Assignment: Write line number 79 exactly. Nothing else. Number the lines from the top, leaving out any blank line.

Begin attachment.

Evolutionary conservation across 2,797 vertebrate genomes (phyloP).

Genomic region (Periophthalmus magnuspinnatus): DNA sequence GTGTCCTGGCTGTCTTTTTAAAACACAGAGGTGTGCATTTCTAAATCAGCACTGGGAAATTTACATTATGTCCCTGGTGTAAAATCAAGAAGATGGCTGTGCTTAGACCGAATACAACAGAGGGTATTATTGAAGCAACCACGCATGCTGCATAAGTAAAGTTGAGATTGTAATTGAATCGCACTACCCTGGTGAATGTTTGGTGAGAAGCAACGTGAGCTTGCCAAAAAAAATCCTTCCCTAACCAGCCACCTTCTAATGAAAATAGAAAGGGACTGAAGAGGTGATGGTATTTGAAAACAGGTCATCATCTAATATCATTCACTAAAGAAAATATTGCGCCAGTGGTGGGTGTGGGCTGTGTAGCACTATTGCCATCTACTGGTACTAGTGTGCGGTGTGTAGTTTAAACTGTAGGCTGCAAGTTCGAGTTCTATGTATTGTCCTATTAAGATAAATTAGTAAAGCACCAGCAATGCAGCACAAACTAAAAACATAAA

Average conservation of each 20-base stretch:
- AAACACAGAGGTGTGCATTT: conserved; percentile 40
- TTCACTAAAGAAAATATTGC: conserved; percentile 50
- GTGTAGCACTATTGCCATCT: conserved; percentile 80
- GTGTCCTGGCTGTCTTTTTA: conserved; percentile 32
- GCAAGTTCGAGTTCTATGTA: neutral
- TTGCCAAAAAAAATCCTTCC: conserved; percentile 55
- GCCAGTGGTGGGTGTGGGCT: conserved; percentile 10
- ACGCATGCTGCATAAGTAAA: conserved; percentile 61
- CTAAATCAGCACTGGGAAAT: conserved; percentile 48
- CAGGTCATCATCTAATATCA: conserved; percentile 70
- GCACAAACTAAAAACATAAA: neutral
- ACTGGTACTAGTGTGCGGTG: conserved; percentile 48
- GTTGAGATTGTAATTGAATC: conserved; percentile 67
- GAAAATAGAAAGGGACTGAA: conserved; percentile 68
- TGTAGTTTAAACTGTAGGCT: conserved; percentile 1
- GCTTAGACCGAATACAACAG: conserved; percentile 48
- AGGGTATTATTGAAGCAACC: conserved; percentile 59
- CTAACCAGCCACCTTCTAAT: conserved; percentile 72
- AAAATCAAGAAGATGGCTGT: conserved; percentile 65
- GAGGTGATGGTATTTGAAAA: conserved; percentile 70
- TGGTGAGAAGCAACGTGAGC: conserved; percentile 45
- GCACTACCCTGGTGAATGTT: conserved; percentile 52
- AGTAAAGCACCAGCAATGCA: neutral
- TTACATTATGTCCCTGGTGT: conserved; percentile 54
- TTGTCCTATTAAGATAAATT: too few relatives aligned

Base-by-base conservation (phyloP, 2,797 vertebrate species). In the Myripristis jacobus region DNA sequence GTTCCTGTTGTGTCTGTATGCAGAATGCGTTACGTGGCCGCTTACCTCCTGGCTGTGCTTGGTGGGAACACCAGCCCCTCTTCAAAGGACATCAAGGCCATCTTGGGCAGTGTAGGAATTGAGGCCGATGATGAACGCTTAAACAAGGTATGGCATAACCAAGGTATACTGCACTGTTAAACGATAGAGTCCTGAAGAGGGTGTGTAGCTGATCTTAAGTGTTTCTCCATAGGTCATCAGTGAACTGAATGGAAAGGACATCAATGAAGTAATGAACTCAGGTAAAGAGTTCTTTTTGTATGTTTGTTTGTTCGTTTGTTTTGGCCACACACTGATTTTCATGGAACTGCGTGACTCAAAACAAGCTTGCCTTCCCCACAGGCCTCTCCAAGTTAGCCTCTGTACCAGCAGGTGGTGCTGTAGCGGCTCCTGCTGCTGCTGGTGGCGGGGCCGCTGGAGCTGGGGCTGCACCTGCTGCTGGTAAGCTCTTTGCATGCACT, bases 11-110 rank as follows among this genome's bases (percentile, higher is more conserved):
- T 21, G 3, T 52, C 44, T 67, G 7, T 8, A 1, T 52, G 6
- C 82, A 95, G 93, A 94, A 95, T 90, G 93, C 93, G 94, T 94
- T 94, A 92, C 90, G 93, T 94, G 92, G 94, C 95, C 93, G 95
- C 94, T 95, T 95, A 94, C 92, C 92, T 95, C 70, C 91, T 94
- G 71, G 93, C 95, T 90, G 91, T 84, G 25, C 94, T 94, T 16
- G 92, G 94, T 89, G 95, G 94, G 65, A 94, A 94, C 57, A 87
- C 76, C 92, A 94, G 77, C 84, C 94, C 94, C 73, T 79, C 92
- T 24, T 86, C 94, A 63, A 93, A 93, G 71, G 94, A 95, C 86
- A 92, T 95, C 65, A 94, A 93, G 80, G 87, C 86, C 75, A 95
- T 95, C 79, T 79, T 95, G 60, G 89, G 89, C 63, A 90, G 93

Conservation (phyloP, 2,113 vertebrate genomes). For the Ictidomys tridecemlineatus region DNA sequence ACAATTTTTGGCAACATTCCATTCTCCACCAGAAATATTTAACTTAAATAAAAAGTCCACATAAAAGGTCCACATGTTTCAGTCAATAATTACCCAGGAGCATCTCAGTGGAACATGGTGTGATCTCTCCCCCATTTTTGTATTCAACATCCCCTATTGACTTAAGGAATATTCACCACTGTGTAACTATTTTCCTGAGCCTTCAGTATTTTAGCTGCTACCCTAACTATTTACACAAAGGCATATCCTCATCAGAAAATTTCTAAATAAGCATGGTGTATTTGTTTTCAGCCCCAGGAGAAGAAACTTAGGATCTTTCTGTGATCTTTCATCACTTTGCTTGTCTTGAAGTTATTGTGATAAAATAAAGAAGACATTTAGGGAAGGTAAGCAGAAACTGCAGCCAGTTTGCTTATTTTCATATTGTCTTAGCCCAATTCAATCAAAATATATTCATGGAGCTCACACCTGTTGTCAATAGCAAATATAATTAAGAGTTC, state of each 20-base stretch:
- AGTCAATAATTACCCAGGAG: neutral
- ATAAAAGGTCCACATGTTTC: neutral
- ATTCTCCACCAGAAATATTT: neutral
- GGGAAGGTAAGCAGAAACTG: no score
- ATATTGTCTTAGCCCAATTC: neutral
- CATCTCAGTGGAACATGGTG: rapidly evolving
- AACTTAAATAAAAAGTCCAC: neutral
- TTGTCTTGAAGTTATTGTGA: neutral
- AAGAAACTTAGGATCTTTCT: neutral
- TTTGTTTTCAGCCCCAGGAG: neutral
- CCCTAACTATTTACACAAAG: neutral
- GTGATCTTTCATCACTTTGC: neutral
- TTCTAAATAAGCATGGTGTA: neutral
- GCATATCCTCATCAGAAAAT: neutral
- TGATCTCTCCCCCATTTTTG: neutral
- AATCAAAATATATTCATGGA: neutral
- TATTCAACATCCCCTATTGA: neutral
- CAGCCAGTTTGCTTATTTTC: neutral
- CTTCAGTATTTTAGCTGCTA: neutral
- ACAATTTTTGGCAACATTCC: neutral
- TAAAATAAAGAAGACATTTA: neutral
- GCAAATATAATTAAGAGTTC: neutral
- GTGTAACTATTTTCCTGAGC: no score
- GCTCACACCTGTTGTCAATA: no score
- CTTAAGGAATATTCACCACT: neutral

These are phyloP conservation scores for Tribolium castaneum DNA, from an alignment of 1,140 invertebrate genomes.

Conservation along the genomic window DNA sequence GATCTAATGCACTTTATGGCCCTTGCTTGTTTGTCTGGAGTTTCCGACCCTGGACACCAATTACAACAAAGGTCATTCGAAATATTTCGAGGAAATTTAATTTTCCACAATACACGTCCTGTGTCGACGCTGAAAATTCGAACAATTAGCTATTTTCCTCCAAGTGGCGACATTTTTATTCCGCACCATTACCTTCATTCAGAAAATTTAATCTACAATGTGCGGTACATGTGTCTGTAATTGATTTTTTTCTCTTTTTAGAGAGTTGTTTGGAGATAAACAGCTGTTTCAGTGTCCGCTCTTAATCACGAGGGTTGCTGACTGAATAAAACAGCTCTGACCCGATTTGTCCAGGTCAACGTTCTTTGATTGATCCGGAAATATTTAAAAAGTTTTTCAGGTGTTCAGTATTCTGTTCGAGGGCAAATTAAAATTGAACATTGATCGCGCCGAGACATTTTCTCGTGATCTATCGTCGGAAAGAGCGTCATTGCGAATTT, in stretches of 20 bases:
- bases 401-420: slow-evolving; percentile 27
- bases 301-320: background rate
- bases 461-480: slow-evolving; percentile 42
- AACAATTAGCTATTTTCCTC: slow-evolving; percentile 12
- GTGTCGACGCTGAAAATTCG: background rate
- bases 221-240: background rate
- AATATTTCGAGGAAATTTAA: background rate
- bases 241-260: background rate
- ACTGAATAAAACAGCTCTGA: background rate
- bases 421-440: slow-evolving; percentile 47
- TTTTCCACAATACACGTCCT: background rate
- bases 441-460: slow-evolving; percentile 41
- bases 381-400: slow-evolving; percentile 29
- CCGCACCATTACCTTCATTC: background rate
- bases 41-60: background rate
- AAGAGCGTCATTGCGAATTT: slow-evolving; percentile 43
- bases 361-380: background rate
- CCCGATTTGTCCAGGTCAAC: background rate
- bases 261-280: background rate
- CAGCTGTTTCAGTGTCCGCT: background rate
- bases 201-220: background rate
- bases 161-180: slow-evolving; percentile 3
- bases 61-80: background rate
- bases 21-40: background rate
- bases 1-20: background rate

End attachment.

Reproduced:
- bases 441-460: slow-evolving; percentile 41